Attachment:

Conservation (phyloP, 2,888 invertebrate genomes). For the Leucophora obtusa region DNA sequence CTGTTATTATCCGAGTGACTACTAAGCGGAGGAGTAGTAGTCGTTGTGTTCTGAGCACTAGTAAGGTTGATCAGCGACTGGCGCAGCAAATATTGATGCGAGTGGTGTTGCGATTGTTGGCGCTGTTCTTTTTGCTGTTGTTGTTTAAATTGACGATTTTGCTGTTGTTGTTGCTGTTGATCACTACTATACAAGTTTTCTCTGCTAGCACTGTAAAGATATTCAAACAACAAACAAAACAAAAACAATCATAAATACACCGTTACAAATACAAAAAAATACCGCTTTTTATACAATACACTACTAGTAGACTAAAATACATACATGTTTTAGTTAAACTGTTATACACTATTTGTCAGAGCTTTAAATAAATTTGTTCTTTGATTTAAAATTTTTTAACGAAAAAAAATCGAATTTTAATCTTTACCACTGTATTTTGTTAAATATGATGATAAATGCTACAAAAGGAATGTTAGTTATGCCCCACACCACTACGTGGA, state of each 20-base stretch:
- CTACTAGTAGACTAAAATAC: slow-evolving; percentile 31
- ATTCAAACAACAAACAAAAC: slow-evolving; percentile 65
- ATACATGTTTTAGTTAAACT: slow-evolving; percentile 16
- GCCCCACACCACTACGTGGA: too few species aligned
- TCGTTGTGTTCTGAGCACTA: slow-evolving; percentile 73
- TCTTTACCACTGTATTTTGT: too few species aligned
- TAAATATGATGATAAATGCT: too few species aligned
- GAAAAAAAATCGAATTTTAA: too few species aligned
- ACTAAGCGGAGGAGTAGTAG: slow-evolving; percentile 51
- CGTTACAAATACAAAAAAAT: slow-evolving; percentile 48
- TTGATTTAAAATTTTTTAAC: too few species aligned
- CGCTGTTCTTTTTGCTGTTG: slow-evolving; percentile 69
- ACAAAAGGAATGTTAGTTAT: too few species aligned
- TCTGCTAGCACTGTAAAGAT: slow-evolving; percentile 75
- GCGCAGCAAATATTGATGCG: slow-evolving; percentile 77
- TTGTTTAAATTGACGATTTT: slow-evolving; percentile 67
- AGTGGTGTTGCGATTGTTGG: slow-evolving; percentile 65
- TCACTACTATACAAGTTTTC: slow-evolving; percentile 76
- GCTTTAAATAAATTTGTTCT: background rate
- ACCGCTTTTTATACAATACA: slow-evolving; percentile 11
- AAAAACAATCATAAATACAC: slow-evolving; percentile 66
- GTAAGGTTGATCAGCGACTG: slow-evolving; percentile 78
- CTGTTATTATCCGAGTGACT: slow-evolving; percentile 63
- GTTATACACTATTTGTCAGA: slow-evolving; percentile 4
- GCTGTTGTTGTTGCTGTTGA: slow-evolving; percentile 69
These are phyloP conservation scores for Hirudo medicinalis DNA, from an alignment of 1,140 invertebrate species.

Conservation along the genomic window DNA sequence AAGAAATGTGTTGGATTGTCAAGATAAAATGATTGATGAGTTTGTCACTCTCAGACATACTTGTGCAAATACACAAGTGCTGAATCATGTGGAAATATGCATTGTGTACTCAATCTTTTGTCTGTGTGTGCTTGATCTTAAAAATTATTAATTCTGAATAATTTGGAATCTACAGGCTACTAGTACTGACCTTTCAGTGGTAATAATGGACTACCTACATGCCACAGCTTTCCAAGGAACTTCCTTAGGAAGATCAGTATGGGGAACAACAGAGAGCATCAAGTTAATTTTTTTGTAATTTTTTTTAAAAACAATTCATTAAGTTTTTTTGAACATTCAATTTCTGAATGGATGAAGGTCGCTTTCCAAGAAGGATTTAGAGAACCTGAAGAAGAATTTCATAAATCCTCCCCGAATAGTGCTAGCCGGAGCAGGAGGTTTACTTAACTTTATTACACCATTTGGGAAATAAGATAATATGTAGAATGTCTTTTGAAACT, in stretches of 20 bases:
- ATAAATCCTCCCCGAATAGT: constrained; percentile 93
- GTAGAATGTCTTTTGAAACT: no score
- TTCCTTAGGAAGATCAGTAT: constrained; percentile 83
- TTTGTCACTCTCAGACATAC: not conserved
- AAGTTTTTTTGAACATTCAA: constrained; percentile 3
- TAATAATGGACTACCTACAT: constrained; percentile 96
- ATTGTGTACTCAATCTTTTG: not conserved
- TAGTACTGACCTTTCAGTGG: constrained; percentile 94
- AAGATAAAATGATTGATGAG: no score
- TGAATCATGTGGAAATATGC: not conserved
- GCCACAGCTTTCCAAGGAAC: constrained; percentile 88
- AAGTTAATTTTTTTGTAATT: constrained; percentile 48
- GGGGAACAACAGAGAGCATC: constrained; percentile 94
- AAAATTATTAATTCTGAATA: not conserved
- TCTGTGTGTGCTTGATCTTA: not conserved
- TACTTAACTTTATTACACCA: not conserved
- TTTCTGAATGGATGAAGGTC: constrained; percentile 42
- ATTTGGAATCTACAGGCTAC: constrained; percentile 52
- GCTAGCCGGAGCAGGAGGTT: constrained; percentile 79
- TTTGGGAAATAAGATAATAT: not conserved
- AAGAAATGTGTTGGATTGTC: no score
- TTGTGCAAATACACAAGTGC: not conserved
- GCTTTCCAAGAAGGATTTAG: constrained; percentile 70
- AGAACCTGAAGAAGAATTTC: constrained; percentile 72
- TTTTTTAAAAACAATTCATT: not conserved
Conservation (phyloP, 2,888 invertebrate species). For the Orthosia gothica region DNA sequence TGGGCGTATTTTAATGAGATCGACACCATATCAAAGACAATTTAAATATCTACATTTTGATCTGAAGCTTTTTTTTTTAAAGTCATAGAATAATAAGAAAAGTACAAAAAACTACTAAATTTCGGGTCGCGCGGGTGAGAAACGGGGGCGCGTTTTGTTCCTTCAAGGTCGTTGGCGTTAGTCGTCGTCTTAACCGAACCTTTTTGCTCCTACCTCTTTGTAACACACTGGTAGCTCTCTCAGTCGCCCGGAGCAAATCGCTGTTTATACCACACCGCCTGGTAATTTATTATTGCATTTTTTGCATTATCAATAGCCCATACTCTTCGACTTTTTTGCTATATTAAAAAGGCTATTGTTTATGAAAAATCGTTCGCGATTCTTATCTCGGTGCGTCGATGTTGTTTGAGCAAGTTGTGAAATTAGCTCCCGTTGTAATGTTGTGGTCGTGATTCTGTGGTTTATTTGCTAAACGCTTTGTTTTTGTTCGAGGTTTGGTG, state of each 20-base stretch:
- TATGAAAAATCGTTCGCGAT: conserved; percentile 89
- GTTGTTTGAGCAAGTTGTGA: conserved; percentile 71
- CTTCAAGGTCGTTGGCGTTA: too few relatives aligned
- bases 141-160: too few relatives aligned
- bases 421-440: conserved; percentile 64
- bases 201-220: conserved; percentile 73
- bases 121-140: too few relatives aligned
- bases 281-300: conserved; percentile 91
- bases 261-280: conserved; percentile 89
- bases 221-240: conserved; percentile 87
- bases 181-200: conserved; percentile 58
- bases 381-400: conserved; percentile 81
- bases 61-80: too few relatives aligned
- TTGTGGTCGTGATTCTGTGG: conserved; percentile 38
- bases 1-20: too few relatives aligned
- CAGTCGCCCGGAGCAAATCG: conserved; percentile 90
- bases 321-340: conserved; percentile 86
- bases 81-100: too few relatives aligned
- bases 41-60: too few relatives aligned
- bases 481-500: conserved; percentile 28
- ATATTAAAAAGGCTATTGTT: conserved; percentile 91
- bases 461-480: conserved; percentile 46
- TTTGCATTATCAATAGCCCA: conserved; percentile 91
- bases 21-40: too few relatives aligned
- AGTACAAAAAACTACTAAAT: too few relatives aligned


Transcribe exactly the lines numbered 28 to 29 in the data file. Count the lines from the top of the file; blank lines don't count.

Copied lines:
Conservation along the genomic window DNA sequence AAGAAATGTGTTGGATTGTCAAGATAAAATGATTGATGAGTTTGTCACTCTCAGACATACTTGTGCAAATACACAAGTGCTGAATCATGTGGAAATATGCATTGTGTACTCAATCTTTTGTCTGTGTGTGCTTGATCTTAAAAATTATTAATTCTGAATAATTTGGAATCTACAGGCTACTAGTACTGACCTTTCAGTGGTAATAATGGACTACCTACATGCCACAGCTTTCCAAGGAACTTCCTTAGGAAGATCAGTATGGGGAACAACAGAGAGCATCAAGTTAATTTTTTTGTAATTTTTTTTAAAAACAATTCATTAAGTTTTTTTGAACATTCAATTTCTGAATGGATGAAGGTCGCTTTCCAAGAAGGATTTAGAGAACCTGAAGAAGAATTTCATAAATCCTCCCCGAATAGTGCTAGCCGGAGCAGGAGGTTTACTTAACTTTATTACACCATTTGGGAAATAAGATAATATGTAGAATGTCTTTTGAAACT, in stretches of 20 bases:
- ATAAATCCTCCCCGAATAGT: constrained; percentile 93